March Sales Report: A Bumper Month & Some Old-School Piracy

It’s that time of the month again when the slate is wiped clean and Amazon makes us sing for our supper anew.

All those beautiful sales vanish from our reports, replaced by a taunting brown streak – which only disappears whenever things get moving again.

Checking those sales numbers can be addictive, particularly when you are on a run. Less so when Amazon’s customers appear to be boycotting your books.

But enough of that, March was great. A bumper month even. Before I go any further, I have the usual alternative reading for those averse to sales talk and number wrangling.

British science fiction author Ian Watson has an extended essay on his website detailing his experiences of working with one of the most fascinating creative minds of the 20th century: the brilliant, mercurial Stanley Kubrick. Set aside half-an-hour, it’s a real treat.

On to the numbers. Here are the last six months:

October: 157 ($285)

November: 261 ($560)

December: 259 ($665)

January: 299 ($765)

February: 301 ($735)

March: 484 ($870)

After redistributing some late reporting Smashwords sales (including my first at Kobo!), February actually nudged ahead of January, keeping my seven-month streak of pretty much unbroken growth intact. That should come to an end this month; March will be difficult to match. Either way, I’ll cross 3,000 paid sales this month – probably even this week.

The St. Patrick’s Day Blowout almost exactly accounts for the increase on February. As my two participating titles were reduced to 99c for the promotion, royalties per-book were significantly lower, meaning that income (a more important barometer for me) didn’t rise as dramatically. That doesn’t mean the exercise wasn’t worthwhile. Without it, there may have been a big dip this month.

I had a new release in December, and sales and ad spots in January and February, then the blowout in March. I have nothing at all planned for April, so a drop is more than probable. Perhaps even a significant one. Then again, I said that last month and still managed to pull a rabbit out of a hat. My expectations are set at the appropriate level, but maybe I’ll cook up something.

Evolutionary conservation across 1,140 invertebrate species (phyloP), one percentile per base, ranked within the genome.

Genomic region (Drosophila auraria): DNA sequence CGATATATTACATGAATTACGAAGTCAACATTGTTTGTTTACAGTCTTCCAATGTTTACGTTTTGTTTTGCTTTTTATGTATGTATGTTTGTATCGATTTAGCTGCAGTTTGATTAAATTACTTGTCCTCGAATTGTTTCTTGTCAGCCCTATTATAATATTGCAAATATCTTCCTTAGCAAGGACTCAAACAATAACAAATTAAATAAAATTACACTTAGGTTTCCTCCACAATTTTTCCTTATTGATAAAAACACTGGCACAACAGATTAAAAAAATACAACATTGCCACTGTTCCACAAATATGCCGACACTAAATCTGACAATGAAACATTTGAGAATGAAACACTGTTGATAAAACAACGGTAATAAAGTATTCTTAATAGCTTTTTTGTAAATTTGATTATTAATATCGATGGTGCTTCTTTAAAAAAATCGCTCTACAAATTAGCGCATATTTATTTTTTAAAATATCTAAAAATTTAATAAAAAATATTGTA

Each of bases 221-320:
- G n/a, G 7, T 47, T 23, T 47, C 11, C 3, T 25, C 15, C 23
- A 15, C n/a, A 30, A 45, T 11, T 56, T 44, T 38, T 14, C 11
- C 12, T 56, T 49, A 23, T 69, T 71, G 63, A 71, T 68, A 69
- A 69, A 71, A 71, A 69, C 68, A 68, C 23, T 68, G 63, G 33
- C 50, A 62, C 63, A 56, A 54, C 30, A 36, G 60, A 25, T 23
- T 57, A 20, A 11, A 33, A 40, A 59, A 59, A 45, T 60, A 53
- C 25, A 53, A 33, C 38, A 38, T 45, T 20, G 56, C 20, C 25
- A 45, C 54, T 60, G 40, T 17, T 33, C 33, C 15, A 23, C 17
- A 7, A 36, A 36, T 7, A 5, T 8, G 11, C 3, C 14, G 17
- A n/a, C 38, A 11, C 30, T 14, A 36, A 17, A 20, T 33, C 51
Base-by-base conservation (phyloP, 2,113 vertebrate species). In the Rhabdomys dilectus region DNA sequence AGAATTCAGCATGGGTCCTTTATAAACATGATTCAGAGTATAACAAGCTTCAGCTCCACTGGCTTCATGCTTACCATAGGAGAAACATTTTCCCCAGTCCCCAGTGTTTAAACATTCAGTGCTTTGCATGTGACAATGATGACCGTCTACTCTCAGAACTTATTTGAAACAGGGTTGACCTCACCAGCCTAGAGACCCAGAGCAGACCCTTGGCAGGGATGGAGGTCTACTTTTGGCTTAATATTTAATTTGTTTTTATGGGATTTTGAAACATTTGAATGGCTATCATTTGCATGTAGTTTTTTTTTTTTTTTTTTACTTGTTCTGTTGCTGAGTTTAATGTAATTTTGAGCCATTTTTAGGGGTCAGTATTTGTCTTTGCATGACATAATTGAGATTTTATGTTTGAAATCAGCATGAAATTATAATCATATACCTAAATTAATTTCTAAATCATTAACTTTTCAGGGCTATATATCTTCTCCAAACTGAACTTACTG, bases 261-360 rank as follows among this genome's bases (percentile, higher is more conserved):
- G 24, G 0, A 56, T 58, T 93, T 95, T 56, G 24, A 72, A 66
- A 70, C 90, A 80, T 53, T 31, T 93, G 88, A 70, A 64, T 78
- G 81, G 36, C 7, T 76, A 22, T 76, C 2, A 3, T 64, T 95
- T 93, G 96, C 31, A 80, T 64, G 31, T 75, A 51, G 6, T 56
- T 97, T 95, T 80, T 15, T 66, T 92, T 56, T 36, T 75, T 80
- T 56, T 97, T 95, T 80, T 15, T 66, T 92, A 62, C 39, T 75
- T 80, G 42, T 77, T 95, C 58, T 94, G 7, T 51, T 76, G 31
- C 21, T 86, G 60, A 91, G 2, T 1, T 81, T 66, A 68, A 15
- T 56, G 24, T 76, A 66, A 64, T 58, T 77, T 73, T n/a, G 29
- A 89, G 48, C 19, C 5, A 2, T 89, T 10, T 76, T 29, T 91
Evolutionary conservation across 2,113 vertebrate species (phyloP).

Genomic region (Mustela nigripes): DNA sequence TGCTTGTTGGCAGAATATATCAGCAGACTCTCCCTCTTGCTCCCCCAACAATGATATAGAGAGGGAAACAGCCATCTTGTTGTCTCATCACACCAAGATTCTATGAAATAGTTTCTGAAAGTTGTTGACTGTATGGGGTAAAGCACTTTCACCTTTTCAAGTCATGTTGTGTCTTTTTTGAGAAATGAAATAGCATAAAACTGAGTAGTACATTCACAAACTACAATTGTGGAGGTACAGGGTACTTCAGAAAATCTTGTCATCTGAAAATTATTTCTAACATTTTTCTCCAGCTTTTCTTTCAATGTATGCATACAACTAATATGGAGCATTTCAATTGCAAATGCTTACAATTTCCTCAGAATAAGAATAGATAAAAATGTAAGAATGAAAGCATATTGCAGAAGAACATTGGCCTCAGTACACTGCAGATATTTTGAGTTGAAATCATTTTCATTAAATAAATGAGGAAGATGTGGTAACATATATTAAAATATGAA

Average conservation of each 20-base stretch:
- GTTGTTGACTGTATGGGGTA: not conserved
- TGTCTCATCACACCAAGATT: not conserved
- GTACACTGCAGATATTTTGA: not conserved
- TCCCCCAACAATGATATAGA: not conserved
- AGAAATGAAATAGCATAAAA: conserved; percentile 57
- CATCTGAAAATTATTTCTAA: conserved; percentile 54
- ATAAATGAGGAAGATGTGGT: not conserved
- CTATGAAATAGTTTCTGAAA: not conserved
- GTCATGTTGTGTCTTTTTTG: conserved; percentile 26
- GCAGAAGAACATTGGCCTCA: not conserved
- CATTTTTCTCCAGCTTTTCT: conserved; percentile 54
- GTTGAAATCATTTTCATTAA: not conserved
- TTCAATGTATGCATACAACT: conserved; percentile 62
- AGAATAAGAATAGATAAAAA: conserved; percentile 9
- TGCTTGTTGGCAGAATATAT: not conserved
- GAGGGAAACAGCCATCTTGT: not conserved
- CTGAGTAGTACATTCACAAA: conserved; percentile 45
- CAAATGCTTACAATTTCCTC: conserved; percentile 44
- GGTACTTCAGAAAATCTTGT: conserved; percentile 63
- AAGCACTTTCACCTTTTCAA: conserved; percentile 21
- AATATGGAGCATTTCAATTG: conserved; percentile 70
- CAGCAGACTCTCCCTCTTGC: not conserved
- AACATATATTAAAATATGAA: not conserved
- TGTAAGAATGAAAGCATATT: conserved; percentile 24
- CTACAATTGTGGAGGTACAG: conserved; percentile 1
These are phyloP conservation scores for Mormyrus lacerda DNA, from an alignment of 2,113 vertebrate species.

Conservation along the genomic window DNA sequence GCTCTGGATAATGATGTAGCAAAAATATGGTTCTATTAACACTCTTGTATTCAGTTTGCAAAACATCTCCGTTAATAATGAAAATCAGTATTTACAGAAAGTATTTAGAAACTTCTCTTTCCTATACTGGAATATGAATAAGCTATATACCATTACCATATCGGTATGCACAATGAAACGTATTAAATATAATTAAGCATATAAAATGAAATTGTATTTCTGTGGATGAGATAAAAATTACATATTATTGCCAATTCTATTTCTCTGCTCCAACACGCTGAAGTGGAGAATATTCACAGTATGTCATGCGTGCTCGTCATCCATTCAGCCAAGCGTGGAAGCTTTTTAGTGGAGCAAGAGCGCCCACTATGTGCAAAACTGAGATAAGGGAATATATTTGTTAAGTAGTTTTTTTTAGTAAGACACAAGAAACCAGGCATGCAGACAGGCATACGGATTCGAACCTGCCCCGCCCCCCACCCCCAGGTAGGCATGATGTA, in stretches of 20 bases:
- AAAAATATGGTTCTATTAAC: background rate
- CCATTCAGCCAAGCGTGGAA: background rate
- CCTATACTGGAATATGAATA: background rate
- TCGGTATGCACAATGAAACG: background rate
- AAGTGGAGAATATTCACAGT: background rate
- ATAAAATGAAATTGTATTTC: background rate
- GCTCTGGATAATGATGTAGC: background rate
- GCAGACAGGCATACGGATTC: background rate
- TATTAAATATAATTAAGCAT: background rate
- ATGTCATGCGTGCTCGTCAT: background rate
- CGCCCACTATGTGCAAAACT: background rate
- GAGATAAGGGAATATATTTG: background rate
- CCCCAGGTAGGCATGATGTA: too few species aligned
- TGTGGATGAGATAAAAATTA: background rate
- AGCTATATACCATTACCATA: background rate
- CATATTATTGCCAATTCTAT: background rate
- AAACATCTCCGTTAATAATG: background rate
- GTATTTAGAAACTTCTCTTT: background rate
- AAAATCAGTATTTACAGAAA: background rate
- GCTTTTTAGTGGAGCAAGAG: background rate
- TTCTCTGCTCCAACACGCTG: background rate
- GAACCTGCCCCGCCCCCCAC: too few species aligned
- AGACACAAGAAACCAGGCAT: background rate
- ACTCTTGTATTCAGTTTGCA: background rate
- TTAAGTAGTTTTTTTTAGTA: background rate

The strange thing is that sales always follow the same pattern – no matter what I do – a slow start, a fat middle, and then they just die in the last week of the month. Can’t figure that out.

Again, the vast majority of sales were Amazon US (the main focus of the St. Patrick’s Day promo event).

Smashwords numbers are incomplete (I only have Barnes & Noble for part of March, and little else), so hopefully they will rise some, maybe even taking me over 500 sales for the month.

Beefing up the non-Amazon column are paperback sales through Createspace and The Book Depository (the latter being a far bigger seller), and direct sales to independent bookstores – something I hope will be a big growth area for me this summer. More on that soon.

I also opened my own e-bookstore last week. If you want to know how that’s done, I blogged about it here. It’s relatively straight-forward and the great thing is I’ve already been paid for the (small handful) of sales I had in the last ten days of March. How cool is that? I’m hoping that this will become an important channel for me in the future too.

The Euro Kindle stores were a wash for me last month, but that should change with the release of my first translated title – also coming out in paperback. The whole translation project will be picking up steam over the summer, and I should have several titles in several different languages by end of year.

The English paperback edition of Let’s Get Digital will be out very soon. I’m just waiting on a cover. I’m excited about that, but was less happy to hear that someone had beaten me to the punch.

Old School Piracy: An Unauthorized Paperback?

A pirated paperback edition of Let’s Get Digital has been on sale on Amazon US and Amazon UK for at least a week. I only discovered it today when Author Central decided to link the pirated copy to my (genuine) Kindle edition.